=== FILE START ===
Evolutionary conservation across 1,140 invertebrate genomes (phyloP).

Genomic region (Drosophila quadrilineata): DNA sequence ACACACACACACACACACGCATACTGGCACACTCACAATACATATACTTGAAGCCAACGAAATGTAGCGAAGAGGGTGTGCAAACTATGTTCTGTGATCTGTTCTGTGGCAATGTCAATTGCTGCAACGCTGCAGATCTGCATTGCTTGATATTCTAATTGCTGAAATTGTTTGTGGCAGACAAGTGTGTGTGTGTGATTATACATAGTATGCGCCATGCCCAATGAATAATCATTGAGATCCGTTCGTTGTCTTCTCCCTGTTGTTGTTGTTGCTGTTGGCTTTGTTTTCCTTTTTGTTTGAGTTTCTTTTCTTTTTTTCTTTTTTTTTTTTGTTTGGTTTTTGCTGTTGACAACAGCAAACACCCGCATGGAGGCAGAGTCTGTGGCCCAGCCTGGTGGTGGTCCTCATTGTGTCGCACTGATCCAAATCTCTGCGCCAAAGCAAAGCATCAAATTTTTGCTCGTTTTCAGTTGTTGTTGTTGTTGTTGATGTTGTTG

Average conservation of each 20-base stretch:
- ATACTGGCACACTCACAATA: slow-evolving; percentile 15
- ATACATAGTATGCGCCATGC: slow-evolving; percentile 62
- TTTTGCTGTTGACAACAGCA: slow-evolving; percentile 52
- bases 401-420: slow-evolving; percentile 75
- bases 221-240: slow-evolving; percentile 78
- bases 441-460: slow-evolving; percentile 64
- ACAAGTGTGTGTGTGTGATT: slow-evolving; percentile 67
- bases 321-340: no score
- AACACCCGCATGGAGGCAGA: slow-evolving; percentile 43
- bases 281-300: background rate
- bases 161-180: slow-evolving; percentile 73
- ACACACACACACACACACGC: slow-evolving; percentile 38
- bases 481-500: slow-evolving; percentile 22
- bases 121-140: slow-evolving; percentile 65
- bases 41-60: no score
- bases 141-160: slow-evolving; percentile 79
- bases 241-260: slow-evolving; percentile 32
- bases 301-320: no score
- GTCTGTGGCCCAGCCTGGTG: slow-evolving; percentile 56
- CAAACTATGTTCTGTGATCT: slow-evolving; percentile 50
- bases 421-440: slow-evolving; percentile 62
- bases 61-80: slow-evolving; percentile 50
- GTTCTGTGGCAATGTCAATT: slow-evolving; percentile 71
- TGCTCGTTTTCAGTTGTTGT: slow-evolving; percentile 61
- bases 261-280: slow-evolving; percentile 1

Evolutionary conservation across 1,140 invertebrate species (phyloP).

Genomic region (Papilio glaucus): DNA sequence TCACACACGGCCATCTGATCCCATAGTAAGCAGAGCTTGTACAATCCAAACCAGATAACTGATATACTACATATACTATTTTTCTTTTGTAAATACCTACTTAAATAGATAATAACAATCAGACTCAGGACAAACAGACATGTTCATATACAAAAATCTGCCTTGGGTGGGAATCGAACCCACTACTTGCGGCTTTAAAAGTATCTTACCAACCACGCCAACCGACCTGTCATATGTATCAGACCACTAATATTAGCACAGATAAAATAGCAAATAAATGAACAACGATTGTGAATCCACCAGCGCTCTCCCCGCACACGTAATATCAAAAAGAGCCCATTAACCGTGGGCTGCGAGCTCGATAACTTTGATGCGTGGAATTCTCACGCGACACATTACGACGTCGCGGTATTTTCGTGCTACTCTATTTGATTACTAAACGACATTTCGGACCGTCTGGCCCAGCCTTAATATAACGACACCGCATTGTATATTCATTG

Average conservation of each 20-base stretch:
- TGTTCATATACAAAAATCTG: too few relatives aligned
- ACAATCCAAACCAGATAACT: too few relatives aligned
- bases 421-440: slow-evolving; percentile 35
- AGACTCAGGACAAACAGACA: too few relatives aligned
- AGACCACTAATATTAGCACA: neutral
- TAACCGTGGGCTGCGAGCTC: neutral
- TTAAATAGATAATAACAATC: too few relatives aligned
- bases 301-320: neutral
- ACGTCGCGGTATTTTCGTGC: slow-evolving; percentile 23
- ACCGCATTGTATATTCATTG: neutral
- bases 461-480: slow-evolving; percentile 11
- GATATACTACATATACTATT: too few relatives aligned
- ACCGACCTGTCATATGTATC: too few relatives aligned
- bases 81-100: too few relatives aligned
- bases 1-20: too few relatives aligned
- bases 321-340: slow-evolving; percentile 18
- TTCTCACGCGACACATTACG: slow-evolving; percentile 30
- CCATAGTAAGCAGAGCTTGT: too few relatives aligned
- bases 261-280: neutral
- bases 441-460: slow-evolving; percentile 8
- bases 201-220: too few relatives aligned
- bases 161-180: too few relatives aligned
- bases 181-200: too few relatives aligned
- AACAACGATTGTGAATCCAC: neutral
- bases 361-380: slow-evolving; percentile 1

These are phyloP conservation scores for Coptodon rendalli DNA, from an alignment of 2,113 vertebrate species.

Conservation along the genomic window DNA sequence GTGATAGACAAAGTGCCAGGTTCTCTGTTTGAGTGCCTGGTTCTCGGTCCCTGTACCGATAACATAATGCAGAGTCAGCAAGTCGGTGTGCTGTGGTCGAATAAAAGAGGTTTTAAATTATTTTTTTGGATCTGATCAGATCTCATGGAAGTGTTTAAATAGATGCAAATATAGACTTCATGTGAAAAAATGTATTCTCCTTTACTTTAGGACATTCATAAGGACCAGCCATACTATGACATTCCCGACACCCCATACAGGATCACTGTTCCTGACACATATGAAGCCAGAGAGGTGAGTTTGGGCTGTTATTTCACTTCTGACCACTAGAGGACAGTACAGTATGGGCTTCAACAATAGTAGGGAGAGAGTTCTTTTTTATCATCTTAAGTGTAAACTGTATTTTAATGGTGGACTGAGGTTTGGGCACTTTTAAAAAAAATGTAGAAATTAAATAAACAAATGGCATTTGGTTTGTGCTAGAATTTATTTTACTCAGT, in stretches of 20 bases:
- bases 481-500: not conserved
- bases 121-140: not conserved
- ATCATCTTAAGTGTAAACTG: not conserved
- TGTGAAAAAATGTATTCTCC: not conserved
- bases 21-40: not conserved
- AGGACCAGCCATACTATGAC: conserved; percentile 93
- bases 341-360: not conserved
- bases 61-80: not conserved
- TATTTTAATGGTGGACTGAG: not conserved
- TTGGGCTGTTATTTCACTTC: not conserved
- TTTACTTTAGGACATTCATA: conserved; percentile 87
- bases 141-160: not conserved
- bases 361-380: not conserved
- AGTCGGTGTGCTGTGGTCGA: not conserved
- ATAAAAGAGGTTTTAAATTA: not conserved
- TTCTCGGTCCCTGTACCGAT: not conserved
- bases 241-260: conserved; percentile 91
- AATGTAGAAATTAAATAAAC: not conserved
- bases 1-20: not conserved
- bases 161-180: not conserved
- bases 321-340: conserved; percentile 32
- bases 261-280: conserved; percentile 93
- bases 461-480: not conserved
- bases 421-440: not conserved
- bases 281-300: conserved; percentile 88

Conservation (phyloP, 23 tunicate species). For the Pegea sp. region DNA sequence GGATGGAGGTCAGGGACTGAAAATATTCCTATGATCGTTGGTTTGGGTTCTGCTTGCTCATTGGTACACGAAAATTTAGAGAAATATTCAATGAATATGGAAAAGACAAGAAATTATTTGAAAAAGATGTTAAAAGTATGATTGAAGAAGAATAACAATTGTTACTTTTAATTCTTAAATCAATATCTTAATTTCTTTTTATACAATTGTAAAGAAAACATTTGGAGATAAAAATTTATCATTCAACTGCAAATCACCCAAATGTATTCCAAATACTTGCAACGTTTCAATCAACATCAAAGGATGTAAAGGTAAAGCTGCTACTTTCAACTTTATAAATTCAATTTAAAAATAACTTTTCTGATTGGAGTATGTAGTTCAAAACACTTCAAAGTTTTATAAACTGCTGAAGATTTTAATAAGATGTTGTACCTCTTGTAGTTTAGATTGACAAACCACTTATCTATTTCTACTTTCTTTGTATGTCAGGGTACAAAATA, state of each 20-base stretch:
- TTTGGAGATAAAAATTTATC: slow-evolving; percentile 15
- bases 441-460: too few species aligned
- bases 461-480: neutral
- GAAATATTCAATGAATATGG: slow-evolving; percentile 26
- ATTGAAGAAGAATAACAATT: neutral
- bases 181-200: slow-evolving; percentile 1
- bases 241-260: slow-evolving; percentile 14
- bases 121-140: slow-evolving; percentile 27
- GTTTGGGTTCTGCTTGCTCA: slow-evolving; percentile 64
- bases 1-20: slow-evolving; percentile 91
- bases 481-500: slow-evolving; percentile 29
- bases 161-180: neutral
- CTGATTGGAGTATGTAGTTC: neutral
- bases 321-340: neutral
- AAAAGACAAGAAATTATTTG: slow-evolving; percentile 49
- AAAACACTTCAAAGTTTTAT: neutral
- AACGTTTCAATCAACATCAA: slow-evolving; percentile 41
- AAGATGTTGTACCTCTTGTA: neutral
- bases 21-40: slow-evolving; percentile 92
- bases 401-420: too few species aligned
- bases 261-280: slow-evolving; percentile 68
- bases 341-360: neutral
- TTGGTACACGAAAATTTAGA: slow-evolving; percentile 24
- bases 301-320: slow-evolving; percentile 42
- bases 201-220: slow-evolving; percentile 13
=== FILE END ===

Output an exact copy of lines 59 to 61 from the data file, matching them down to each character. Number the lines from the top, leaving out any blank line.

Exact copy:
- bases 481-500: not conserved
- bases 121-140: not conserved
- ATCATCTTAAGTGTAAACTG: not conserved